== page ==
The New York Times reported Wednesday that Trump had not formally announced Kelly for the job yet, in part because he was out of the country. CBS News confirmed that Kelly had accepted Trump’s offer while traveling abroad in Europe.
Kelly is the third general tapped for the highest levels of Trump’s administration, along with retired Marine Gen. James Mattis at Defense and retired Army Lt. Gen Michael Flynn as Trump’s national security adviser. Retired Army Gen. David Petraeus has also been openly considered by Trump to be his secretary of state.
Kelly retired from his post as commander of U.S. Southern Command, a position in which he oversaw U.S. military operations in the Caribbean and South and Central America, earlier this year. Previously, he was the top Marine in Iraq and served as an aide to defense secretaries Leon Panetta and Robert Gates.
Kelly is also the highest ranking American military official to lose a child in combat since 9/11: His son, Marine Lt. Robert Michael Kelly, was killed in Afghanistan after stepping on a land mine in 2010.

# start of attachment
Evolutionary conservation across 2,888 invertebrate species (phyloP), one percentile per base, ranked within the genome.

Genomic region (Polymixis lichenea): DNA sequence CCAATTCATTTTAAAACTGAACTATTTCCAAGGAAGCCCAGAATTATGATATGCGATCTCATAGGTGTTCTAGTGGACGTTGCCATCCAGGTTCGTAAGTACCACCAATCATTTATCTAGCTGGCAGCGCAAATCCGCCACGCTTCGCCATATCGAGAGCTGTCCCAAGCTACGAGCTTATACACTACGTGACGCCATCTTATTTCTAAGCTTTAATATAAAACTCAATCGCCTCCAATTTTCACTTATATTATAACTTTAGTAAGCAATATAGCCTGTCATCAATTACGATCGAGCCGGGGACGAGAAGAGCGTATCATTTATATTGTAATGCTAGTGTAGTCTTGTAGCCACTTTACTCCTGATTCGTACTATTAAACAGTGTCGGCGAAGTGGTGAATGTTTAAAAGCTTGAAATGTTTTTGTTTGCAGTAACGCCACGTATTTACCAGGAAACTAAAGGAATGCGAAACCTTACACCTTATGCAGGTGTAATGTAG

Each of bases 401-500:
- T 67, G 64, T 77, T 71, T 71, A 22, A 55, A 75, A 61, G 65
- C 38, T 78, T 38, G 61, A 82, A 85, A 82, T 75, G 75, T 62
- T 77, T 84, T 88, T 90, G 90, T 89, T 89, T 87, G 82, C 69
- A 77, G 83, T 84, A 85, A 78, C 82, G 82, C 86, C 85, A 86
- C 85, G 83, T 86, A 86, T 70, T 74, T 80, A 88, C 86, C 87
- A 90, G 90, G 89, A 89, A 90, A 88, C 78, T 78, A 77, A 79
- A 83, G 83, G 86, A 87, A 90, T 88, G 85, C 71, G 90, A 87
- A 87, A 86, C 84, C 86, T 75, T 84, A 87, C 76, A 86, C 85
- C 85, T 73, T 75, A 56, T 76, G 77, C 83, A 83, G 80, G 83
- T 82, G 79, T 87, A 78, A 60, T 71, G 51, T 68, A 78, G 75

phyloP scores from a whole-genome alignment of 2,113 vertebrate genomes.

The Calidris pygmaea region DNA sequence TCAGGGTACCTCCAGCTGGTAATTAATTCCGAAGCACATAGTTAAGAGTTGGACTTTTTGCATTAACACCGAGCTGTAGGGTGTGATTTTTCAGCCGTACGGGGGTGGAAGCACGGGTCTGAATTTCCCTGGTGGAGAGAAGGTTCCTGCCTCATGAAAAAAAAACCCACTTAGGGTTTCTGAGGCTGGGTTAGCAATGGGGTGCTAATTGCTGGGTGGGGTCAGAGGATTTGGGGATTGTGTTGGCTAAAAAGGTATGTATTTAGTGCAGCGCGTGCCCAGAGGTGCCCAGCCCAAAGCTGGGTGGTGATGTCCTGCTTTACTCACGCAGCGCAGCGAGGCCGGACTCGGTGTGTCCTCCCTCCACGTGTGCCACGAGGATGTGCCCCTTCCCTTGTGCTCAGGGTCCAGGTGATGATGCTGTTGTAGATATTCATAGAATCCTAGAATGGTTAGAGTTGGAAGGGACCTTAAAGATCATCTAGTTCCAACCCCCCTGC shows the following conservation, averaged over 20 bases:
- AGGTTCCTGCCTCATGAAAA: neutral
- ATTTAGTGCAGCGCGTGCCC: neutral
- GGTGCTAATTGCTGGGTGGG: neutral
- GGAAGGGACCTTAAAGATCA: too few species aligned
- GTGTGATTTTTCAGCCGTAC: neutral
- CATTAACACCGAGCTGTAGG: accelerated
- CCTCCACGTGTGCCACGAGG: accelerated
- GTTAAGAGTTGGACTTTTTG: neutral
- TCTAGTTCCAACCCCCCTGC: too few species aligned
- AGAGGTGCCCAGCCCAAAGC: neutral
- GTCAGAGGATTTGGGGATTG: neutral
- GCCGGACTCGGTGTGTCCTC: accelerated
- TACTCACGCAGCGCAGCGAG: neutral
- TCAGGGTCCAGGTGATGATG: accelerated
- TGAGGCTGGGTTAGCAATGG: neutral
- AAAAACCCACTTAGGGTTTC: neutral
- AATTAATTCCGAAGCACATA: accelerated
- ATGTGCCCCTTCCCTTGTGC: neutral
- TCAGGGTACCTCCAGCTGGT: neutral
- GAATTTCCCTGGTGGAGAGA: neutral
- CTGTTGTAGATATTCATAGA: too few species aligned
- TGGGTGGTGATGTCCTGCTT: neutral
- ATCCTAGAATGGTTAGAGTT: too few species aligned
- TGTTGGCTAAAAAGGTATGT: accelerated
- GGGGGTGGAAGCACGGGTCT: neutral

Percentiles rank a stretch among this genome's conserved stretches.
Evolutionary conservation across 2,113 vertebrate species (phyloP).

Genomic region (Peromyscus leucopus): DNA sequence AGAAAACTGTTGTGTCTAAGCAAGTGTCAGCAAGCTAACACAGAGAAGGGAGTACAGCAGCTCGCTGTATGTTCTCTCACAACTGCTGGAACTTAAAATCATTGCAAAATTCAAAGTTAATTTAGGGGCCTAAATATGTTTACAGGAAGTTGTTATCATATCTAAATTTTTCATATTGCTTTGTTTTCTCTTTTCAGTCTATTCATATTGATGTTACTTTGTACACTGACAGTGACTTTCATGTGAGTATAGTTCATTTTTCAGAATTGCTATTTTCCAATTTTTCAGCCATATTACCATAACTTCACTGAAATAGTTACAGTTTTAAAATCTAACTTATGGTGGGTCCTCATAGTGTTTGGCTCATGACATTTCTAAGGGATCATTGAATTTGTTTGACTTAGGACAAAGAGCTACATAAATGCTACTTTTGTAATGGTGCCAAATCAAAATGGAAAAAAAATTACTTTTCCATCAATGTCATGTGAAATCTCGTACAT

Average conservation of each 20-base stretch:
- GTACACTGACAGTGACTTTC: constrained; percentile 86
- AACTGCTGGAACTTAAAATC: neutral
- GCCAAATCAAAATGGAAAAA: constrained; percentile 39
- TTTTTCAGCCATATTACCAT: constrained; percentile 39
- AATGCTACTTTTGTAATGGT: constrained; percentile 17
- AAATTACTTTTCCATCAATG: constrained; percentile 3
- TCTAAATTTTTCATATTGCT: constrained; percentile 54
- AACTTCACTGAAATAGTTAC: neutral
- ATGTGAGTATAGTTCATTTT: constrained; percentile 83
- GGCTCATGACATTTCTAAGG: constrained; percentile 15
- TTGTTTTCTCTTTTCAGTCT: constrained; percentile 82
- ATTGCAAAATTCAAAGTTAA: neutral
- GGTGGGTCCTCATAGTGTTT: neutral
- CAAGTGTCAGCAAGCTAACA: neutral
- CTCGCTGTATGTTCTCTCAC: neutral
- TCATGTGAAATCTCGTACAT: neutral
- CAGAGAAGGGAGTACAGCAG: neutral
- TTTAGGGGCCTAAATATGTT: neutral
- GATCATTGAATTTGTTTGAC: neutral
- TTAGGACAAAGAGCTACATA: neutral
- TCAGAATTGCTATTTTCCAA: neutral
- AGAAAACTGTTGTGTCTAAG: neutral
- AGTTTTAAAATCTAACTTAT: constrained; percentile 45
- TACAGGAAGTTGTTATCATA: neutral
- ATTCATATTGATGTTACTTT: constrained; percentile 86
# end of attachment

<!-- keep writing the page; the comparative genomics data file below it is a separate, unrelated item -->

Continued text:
As secretary of the Department of Homeland Security, an agency created after 9/11 to coordinate antiterrorism, border security, cybersecurity, and other functions, Kelly would govern a vast organization of over 240,000 employees.
With oversight of Immigrations and Customs and Enforcement and Customs and Border Security, Kelly would play a key role in fulfilling Trump's campaign promise to crack down on undocumented immigrants.
Other agencies under the DHS umbrella include the Coast Guard, Federal Emergency Management Agency, Secret Service and Transportation Security Administration, among others.
Though Kelly was seen as a frontrunner for the position recently, other options reportedly considered by Trump included Rep. Michael R. McCaul (R-TX), Trump advisers Rudy Giuliani and New Jersey Gov. Chris Christie (R) and ousted Maricopa County, Arizona, sheriff Joe Arpaio, according to the Washington Post.